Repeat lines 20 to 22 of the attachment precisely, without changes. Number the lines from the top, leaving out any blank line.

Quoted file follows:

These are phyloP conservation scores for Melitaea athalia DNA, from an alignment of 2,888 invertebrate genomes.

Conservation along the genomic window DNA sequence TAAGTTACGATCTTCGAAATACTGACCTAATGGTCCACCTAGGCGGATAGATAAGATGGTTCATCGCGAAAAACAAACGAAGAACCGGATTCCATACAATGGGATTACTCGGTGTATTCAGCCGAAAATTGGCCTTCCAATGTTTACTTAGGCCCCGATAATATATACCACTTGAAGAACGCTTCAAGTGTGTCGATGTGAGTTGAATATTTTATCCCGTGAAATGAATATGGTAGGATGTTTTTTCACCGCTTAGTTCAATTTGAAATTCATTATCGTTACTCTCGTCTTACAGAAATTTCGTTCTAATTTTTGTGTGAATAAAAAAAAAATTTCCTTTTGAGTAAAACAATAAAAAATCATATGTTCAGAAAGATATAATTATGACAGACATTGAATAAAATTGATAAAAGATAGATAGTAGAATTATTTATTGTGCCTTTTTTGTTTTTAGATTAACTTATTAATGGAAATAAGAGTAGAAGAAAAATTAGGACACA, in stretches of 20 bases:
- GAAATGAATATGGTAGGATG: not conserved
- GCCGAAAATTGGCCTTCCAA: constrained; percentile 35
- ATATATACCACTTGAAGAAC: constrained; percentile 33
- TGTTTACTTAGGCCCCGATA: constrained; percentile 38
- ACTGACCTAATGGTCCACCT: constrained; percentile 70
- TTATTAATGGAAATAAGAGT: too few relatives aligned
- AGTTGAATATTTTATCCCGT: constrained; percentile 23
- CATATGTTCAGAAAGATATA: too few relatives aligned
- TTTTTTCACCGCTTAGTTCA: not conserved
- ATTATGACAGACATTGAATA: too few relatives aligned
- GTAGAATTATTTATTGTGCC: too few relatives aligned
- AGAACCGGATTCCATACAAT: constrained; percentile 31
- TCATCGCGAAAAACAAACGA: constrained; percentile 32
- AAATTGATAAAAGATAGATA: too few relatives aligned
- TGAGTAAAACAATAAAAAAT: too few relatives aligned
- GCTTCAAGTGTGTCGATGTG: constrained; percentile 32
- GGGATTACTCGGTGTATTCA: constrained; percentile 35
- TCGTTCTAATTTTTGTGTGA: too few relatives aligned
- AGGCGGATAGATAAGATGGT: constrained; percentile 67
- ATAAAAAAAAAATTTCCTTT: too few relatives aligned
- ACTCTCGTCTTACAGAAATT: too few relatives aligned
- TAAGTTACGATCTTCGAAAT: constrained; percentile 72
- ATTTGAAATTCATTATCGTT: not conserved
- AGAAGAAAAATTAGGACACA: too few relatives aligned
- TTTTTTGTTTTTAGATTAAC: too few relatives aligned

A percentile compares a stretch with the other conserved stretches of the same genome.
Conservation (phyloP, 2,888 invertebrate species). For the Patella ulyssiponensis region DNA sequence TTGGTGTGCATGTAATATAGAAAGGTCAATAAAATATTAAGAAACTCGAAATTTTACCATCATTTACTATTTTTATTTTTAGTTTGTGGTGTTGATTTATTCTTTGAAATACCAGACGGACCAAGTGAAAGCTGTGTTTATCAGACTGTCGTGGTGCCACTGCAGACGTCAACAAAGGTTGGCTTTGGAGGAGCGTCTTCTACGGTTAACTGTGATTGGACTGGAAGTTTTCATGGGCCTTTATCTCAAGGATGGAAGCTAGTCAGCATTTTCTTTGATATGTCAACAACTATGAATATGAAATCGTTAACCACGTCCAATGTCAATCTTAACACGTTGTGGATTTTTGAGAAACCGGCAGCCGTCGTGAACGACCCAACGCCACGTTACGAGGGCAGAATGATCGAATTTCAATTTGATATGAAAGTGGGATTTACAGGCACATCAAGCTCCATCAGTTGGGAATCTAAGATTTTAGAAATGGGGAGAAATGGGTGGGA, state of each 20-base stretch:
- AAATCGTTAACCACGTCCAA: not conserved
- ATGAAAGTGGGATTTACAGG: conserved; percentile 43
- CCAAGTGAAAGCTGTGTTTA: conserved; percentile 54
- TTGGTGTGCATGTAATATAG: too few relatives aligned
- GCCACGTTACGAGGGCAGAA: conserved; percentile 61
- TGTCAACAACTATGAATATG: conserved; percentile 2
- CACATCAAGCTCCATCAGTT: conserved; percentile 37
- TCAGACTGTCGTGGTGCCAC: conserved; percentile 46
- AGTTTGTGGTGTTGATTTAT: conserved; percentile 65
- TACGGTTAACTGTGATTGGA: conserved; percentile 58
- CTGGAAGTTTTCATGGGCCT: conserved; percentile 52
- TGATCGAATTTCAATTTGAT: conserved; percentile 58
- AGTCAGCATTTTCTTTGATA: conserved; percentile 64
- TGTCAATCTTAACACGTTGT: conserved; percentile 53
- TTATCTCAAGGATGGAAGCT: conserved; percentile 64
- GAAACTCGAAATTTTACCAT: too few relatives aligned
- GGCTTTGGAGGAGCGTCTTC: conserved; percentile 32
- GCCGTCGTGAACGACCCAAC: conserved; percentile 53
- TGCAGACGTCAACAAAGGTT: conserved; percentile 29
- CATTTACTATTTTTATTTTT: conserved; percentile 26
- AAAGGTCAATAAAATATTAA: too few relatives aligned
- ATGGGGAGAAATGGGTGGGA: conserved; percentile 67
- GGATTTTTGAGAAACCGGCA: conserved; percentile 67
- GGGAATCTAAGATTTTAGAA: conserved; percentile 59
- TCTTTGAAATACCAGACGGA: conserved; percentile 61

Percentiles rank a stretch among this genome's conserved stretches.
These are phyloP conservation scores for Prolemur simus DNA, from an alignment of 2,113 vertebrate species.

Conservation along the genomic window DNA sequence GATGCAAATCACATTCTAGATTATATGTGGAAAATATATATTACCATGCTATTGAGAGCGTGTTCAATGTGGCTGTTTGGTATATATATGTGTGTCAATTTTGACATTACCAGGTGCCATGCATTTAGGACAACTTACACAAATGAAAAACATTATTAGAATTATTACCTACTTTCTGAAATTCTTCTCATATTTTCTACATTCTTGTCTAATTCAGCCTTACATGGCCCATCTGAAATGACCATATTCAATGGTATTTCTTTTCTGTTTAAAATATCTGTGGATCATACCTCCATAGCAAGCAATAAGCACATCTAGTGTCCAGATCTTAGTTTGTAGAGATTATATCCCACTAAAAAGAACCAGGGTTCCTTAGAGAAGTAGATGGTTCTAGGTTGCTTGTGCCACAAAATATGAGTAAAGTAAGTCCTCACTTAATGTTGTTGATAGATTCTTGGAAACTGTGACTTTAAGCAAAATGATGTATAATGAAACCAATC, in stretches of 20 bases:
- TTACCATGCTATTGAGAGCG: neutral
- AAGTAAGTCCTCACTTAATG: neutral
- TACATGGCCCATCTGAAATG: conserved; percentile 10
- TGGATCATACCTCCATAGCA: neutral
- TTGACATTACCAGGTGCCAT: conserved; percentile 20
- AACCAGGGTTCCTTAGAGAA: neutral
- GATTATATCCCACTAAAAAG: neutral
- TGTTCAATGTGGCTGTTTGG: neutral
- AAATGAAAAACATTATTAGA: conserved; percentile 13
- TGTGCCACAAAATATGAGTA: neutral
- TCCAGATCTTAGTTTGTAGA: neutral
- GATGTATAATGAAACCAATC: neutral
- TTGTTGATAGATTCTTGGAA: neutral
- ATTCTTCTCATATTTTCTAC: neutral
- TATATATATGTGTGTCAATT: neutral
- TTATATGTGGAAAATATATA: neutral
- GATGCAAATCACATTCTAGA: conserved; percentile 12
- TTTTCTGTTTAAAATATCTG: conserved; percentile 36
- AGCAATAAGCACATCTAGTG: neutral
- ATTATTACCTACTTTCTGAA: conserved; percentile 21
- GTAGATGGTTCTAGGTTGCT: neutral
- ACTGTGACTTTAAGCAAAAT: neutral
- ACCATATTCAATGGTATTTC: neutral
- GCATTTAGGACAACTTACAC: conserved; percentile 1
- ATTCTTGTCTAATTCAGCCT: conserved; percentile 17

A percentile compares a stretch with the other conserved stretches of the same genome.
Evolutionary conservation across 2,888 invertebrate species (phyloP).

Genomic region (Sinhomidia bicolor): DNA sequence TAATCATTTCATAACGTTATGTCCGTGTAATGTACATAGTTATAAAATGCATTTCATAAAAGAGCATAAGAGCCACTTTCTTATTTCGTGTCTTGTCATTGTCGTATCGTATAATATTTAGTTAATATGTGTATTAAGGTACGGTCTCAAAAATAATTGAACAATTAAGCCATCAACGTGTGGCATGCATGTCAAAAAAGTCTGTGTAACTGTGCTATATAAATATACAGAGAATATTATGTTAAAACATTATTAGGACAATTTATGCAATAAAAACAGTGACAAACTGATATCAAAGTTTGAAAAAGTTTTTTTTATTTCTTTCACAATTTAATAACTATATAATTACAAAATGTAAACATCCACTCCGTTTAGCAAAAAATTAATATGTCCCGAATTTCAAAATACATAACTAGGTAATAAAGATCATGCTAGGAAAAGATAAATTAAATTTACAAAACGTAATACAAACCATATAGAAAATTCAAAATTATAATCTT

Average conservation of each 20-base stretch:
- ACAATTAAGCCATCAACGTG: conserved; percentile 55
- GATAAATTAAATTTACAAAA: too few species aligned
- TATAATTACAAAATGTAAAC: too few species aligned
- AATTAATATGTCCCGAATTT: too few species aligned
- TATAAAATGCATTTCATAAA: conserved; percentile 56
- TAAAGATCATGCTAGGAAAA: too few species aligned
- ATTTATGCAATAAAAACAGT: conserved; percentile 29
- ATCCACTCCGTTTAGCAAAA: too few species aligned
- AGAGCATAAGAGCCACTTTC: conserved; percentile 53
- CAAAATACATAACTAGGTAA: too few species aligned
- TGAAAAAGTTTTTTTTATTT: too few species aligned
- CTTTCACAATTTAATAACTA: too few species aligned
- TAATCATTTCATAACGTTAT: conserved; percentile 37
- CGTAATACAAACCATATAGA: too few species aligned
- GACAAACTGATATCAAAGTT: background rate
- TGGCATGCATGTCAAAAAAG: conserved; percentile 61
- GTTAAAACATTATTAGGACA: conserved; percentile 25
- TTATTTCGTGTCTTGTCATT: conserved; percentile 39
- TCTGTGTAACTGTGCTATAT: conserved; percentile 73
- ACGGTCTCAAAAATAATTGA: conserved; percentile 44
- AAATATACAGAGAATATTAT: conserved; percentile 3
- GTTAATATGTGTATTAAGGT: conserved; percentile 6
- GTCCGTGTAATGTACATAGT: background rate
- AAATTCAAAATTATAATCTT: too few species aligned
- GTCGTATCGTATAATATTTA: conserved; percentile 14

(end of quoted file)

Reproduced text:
- TCGTTCTAATTTTTGTGTGA: too few relatives aligned
- AGGCGGATAGATAAGATGGT: constrained; percentile 67
- ATAAAAAAAAAATTTCCTTT: too few relatives aligned